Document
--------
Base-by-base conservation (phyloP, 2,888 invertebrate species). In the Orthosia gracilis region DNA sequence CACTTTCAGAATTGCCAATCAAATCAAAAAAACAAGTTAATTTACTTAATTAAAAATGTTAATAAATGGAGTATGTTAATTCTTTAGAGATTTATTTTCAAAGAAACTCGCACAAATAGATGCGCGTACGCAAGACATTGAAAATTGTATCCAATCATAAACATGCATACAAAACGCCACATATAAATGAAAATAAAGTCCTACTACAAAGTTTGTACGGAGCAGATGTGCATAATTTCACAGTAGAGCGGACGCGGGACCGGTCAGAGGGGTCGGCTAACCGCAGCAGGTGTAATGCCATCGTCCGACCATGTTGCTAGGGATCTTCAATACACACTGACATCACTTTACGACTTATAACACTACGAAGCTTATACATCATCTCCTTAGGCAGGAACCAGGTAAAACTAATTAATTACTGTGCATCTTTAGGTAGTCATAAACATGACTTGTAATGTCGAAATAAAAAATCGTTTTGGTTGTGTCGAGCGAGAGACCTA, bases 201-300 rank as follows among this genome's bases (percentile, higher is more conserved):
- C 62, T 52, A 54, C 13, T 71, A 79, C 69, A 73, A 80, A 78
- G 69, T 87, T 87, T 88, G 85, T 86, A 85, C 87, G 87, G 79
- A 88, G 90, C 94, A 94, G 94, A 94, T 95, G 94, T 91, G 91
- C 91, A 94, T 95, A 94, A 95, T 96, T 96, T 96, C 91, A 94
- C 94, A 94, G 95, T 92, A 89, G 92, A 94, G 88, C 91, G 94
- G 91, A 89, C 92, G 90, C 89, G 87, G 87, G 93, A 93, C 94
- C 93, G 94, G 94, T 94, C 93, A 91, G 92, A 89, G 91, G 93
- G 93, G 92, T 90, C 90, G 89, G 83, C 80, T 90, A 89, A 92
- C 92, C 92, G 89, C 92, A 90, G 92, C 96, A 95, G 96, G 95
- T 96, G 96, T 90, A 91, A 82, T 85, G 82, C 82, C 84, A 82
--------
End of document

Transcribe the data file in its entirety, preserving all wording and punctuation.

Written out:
Base-by-base conservation (phyloP, 2,888 invertebrate species). In the Orthosia gracilis region DNA sequence CACTTTCAGAATTGCCAATCAAATCAAAAAAACAAGTTAATTTACTTAATTAAAAATGTTAATAAATGGAGTATGTTAATTCTTTAGAGATTTATTTTCAAAGAAACTCGCACAAATAGATGCGCGTACGCAAGACATTGAAAATTGTATCCAATCATAAACATGCATACAAAACGCCACATATAAATGAAAATAAAGTCCTACTACAAAGTTTGTACGGAGCAGATGTGCATAATTTCACAGTAGAGCGGACGCGGGACCGGTCAGAGGGGTCGGCTAACCGCAGCAGGTGTAATGCCATCGTCCGACCATGTTGCTAGGGATCTTCAATACACACTGACATCACTTTACGACTTATAACACTACGAAGCTTATACATCATCTCCTTAGGCAGGAACCAGGTAAAACTAATTAATTACTGTGCATCTTTAGGTAGTCATAAACATGACTTGTAATGTCGAAATAAAAAATCGTTTTGGTTGTGTCGAGCGAGAGACCTA, bases 201-300 rank as follows among this genome's bases (percentile, higher is more conserved):
- C 62, T 52, A 54, C 13, T 71, A 79, C 69, A 73, A 80, A 78
- G 69, T 87, T 87, T 88, G 85, T 86, A 85, C 87, G 87, G 79
- A 88, G 90, C 94, A 94, G 94, A 94, T 95, G 94, T 91, G 91
- C 91, A 94, T 95, A 94, A 95, T 96, T 96, T 96, C 91, A 94
- C 94, A 94, G 95, T 92, A 89, G 92, A 94, G 88, C 91, G 94
- G 91, A 89, C 92, G 90, C 89, G 87, G 87, G 93, A 93, C 94
- C 93, G 94, G 94, T 94, C 93, A 91, G 92, A 89, G 91, G 93
- G 93, G 92, T 90, C 90, G 89, G 83, C 80, T 90, A 89, A 92
- C 92, C 92, G 89, C 92, A 90, G 92, C 96, A 95, G 96, G 95
- T 96, G 96, T 90, A 91, A 82, T 85, G 82, C 82, C 84, A 82